More Toasts

Marion Dix Mosher
濚More Toasts

The Project Gutenberg eBook, More Toasts, Edited by Marion Dix Mosher
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Title: More Toasts
Editor: Marion Dix Mosher
Release Date: March 12, 2005 [eBook #15338]
Language: English
Character set encoding: ISO-8859-1
E-text prepared by Suzanne Shell, Sandra Brown, and the Project Gutenberg Online Distributed Proofreading Team

Jokes, Stories and Quotations
Compiled by
MARION DIX MOSHER Librarian, Genesee Branch, Rochester (N.Y.) Public Library
New York The H. W. Wilson Company London: Grafton & Co.

* * * * *
TOASTER'S HANDBOOK. Peggy Edmond and Harold Workman Williams. 501p. $1.80
MORE TOASTS. Marion D. Mosher. 552p. $1.80
* * * * *

INTRODUCTION The Divine Gift of Humor The Function of Humor Importance of Humor

The success of the Toaster's Handbook has encouraged its publishers to compile another that will supplement it and bring it up-to-date. New subjects keep coming to the front, and the up-to-date toaster needs up-to-date stories to fit the up-to-date subjects. No public occasion of today is complete without its joke on the nineteenth amendment, the allied debts, the income tax, etc.
In offering the toasts, jokes, quotations and stories in this second volume, the editor has endeavored to bring further aid to the distracted toastmaster, to the professional after-dinner speaker who must change his stories often, and to individuals inexperienced in public speaking and so unfortunate as to have public addresses forced upon them. He views the product with much the same feeling as did Alexander Pope, who said, "O'er his books his eyes began to roll, in pleasing memory of all he stole."
Paolo Bellezze expressed the same feelings in the introduction to his work "Humor" when he said "Of this work of mine, I must confess it is a great lot of stuff gathered from everywhere except from my brain.... It is a necklace of pearls strung upon a slender cord; that, I have put there; the pearls have been furnished me by the most famous jewelers, native and foreign. This said, I can--without being accused of pride--recommend it to my respectable customers as an article of great value and of absolute novelty."
In making this collection, files of such magazines as Life, Judge, Puck and Punch were drawn on extensively; also magazines having humorous pages or columns, such as the Literary Digest, Ladies' Home Journal, Everybody's, Harper's; also Bindery Talk and various other house organs. According to Samuel Johnson "A man will turn over half a library to make one book," and the compiler of this one makes humble acknowledgment to a whole library of books and periodicals where most of these jokes have already appeared. It has been impossible to give credit unless the place of first publication was definitely known.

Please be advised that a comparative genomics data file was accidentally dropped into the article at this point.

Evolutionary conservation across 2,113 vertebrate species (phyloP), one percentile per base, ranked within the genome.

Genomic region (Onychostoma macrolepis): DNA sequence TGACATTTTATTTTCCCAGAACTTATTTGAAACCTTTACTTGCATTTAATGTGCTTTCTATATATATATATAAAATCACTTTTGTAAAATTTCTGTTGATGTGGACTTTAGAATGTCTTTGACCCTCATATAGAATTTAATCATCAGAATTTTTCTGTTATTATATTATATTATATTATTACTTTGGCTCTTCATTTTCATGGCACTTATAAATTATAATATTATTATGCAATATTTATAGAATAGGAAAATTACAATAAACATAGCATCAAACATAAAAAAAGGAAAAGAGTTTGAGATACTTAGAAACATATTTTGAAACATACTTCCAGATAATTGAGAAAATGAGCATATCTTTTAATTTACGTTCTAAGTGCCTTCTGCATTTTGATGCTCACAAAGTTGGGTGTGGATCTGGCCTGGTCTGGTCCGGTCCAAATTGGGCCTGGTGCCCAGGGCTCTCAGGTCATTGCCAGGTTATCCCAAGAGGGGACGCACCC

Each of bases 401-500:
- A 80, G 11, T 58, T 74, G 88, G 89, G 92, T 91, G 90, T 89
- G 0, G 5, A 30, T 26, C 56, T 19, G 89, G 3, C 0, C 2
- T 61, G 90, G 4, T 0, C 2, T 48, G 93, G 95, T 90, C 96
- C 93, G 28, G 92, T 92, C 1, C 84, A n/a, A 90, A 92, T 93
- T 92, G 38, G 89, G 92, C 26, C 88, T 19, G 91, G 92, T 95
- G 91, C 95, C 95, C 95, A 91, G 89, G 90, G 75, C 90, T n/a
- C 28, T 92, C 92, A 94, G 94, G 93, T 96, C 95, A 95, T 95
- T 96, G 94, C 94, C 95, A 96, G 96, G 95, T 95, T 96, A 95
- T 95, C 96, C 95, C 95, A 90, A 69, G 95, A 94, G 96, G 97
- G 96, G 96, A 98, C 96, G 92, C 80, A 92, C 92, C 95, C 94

The compiling of "More Toasts" was in large measure cooperative. The test of the humor of a story or joke is in its efficacy when applied to normal people under ordinary circumstances. With this philosophy in mind the editor made it a rule to include nothing until it had first been "tried on the dog." The original material was first graded into three classes and, before being accepted, each joke had to stand the test of appealing to the sense of humor of several persons. The result is a collection of very carefully selected jokes and stories, only about fifty per cent of the material originally chosen being used. If any over-critical reader fails to find them humorous, may not the fault possibly be due to his own imperfect sense of humor?
There is also much truth in the statement that the point of a jest lies in the telling of it and often much of the subtle humor is lost in the reading. The personality of the speaker is a necessary factor and is frequently more important in the effect produced by the story than the story itself. Elbert Hubbard once said "Next in importance to the man who first voices a great thought is the man who quotes it."
The clever compiler, like a good chef, must not only know what to select but in what order to present it. Knowledge consists in being able to find a thing when you want it and accordingly an attempt has been made to pigeonhole each joke where it would be most useful. Such a classification is at best a difficult and debatable question, and numerous cross references have been placed wherever it was thought they might direct the reader to the subject wanted.
With these few explanatory words, the editor presents this little volume, sincerely hoping that it may prove a friend in need to all who
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